Chris Kaman will be a different big man than Dwight Howard

The Lakers’ newly acquired big man remains a familiar name to plenty of Los Angeles fans.

But for those in need of a Chris Kaman introduction, he brings many different qualities than Dwight Howard.

First, the bad.

Kaman hardly fits the defensive prowess that Howard possessed when he won the NBA’s Defensive Player of the Year award three in the past five seasons. Kaman doesn’t even match up to Howard when he was limited last season because of a surgically repaired back, and, the Lakers suspect, inconsistent effort led to diminished athleticism and mobility. Meanwhile, the Dallas Mavericks let Kaman walk after one season partly because of his defense.

“Defensively I’m a completely different player,” Kaman said. “He’s an above-the-rim player. I can’t play above the rim. He’s been the defensive player of the year multiple times. It’s just a whole different style of basketball. He can just go up there and wait for the ball to come up to him and swat it. It’s completely different.”

Now, the good.

Howard has been considered the league’s best center because his athleticism allows him to overpower people. But Kaman bodes superior in his willingness to play pick-and-roll, post moves and reliable mid-range jumper. Not surprisingly, Kaman’s career 74.4 percent mark from the free throw line trumps Howard’s 57.7 percent clip. All those ingredients ensured Kaman averaging a career 11.8 points and eight rebounds and a lone All-Star appearance in his 10-year career, including eight seasons with the Clippers.

Those qualities should also help Kaman mesh well with Pau Gasol, who became confined last season to a facilitator role along the perimeter partly because of Howard’s limited mid-range game.

“I’m a similar player as Pau. I think I’m inside and outside like he is,” Kaman said. “I think he’s expanded his game as well. He shot some threes last year. I don’t know if I’m going to do that. But I think I complement his game well. We’ll see how it goes. Sometimes things don’t work out. Sometimes things work out great. You never can tell what happens.”

That’s true.

Lakers coach Mike D’Antoni remains undecided whether he will start Kaman or Jordan Hill at power forward to complement Gasol at the center. But Kaman outlined one quality that Howard lacked last season that showed he’s amenable to either scenario.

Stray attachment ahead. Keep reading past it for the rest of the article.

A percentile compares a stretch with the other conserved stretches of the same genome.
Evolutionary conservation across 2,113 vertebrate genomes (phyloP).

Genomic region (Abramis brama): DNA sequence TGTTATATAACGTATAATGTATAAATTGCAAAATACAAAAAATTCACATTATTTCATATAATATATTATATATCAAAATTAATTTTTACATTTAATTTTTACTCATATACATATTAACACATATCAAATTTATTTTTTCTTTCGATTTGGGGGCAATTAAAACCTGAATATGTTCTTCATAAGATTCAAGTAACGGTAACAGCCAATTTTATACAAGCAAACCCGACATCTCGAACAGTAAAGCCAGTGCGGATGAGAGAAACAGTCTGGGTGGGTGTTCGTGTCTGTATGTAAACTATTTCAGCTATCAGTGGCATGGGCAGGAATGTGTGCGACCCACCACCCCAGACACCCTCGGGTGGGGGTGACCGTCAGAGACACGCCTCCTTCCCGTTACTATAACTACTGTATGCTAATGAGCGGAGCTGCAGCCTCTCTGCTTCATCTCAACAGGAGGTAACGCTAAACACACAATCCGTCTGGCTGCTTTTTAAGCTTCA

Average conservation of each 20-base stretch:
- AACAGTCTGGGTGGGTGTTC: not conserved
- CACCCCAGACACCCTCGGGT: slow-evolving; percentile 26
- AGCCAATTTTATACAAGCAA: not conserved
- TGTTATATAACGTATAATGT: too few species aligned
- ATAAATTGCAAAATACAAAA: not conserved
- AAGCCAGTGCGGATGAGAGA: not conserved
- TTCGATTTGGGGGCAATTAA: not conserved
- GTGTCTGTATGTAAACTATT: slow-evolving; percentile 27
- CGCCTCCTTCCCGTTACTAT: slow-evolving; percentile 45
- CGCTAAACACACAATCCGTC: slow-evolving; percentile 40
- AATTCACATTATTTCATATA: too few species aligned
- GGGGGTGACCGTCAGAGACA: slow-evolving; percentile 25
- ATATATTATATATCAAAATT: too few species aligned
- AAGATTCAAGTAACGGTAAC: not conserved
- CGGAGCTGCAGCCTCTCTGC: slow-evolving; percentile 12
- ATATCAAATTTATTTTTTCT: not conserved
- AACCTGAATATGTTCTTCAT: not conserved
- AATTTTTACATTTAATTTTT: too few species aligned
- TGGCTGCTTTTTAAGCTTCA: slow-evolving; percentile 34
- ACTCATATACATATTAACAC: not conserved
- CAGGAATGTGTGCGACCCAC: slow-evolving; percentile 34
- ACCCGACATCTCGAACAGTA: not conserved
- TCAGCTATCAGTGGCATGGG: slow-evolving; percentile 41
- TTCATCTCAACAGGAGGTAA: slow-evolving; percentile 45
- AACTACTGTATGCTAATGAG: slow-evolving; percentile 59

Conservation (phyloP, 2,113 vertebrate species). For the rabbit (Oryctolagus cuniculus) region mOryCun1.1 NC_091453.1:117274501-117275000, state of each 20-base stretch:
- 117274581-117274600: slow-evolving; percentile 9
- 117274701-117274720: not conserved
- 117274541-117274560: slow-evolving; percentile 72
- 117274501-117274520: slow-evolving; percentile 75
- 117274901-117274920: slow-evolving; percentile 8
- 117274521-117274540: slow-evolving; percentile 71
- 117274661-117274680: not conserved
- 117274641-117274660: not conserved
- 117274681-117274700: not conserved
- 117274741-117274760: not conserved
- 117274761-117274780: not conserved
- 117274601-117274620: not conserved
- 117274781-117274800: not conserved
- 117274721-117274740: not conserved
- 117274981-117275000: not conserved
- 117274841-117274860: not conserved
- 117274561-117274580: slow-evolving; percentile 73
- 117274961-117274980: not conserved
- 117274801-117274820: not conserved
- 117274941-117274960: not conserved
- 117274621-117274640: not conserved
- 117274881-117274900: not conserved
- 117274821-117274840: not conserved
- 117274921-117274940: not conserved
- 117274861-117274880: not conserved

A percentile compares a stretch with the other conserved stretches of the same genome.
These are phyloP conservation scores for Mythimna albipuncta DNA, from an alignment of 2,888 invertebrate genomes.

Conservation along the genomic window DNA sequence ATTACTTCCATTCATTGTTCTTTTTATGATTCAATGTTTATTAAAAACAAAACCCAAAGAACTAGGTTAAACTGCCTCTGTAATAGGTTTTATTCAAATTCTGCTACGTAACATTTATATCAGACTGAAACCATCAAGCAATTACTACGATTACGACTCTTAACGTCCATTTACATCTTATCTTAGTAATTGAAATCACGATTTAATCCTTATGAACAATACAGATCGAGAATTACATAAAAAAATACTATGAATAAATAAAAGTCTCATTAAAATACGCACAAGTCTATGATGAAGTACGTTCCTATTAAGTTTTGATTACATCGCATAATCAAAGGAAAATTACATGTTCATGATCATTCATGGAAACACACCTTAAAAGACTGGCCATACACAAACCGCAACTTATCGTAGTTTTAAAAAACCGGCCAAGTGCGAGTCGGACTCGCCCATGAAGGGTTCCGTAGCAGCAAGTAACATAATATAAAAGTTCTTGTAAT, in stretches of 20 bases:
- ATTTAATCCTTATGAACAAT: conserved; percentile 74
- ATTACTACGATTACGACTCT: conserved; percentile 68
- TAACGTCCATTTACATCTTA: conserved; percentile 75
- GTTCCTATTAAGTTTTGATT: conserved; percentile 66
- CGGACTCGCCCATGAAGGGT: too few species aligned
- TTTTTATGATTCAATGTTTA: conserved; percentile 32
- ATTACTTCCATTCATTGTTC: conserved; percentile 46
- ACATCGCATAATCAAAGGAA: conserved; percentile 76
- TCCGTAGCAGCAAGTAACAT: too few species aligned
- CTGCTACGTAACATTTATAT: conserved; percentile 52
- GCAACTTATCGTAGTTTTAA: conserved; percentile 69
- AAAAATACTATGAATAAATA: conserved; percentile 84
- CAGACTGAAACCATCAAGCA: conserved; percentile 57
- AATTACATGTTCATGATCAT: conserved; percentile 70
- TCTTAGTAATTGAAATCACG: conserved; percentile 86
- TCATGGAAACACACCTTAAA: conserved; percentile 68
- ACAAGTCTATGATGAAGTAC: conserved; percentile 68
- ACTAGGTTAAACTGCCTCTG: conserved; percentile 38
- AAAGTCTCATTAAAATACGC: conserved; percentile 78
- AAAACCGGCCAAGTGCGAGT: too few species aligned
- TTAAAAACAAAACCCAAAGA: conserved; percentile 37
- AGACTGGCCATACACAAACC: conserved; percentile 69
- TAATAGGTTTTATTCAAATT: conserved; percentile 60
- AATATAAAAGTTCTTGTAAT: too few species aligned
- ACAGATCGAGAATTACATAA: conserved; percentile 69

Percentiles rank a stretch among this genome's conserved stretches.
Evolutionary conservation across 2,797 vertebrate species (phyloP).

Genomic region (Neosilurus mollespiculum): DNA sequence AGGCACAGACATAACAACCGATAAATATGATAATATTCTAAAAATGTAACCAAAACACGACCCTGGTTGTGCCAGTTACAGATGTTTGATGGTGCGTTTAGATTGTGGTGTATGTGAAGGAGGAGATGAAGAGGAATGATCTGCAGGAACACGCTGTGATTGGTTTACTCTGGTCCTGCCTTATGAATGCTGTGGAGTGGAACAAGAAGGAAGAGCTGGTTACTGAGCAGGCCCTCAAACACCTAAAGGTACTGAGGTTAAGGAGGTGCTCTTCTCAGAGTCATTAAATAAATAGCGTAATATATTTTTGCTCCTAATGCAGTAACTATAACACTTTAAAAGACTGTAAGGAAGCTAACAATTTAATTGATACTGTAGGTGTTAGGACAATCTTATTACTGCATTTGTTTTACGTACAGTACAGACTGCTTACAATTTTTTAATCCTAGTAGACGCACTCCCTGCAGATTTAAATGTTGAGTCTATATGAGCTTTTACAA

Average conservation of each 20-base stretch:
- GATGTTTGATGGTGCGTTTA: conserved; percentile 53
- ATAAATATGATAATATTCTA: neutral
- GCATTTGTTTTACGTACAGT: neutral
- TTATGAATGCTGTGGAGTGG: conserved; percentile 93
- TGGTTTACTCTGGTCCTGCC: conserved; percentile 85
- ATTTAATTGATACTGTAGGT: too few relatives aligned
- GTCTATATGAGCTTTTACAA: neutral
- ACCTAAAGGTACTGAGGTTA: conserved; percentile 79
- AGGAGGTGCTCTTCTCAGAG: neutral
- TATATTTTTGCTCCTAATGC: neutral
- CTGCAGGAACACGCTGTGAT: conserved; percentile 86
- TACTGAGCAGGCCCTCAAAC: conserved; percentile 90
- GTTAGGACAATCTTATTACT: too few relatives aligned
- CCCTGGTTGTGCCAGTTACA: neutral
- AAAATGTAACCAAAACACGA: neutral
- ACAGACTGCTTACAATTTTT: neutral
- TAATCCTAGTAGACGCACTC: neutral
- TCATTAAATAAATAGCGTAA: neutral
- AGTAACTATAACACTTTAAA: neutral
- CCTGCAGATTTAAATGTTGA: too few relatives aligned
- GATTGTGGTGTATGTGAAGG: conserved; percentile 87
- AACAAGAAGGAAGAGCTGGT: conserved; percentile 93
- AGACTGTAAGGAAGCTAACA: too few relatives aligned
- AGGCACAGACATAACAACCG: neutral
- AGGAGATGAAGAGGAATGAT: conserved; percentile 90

“These guys are paying me to do a job. I’ll do the best I can whether I’m starting or coming off the bench,” Kaman said. “Obviously I’d like to start. I’m comfortable doing it and I’ve been doing it for so long. But I don’t know how it’s going to go.”

“I’m focused on doing whatever is best for both of us and for the team,” he continued. “I think I have an inside presence if I need it. I also can shoot the ball from the outside as well. So whatever needs to happen will happen.”

In other words, you won’t hear Kaman complaining about his role. You won’t see him arguing with Steve Nash over a botched pass. You won’t worry about Kaman butting heads with Kobe Bryant. You won’t listen to Kaman griping about how D’Antoni uses him. Instead, you’ll hear how a discussion with the Lakers coach convinced Kaman to sign with the Lakers to a one-year deal at the mini mid-level exception worth $3.2 million after making $8 million last season with the Dallas Mavericks.

“I liked the conversation we had. We talked and he was a straight shooter,” Kaman said of D’Antoni. “I respect that more than anything. It’s hard to play when a guy is a liar. It’s hard to do. I’ve had some coaches that it was hard to trust. And owners. Here, with Coach D’Antoni, there’s no questions. He shoots it straight and I respect that.”

Which coaches and owners did Kaman feel lied to him during his various stints with the Clippers (2003-2011), New Orleans Hornets (2011-12) and Dallas Mavericks (2012-13)?

“You’re going to get me in trouble. I’m done with all that stuff,” Kaman said. “I’m not saying a team lied to me, but people have been dishonest about things in the past whether it was coaches, owners, assistant coaches or whoever. I had unique experiences where it leaves you not trustworthy of other people when you come into a new situation. You always hover around. When I was young, I didn’t know this was a business the way it is. I was dumb and young so I just played hard and ran around and played hard as best as I could. Then you start to realize when the business comes around. This is interesting. It’s gotten to me where I’m at now. I’m happy to be here and I’m excited.”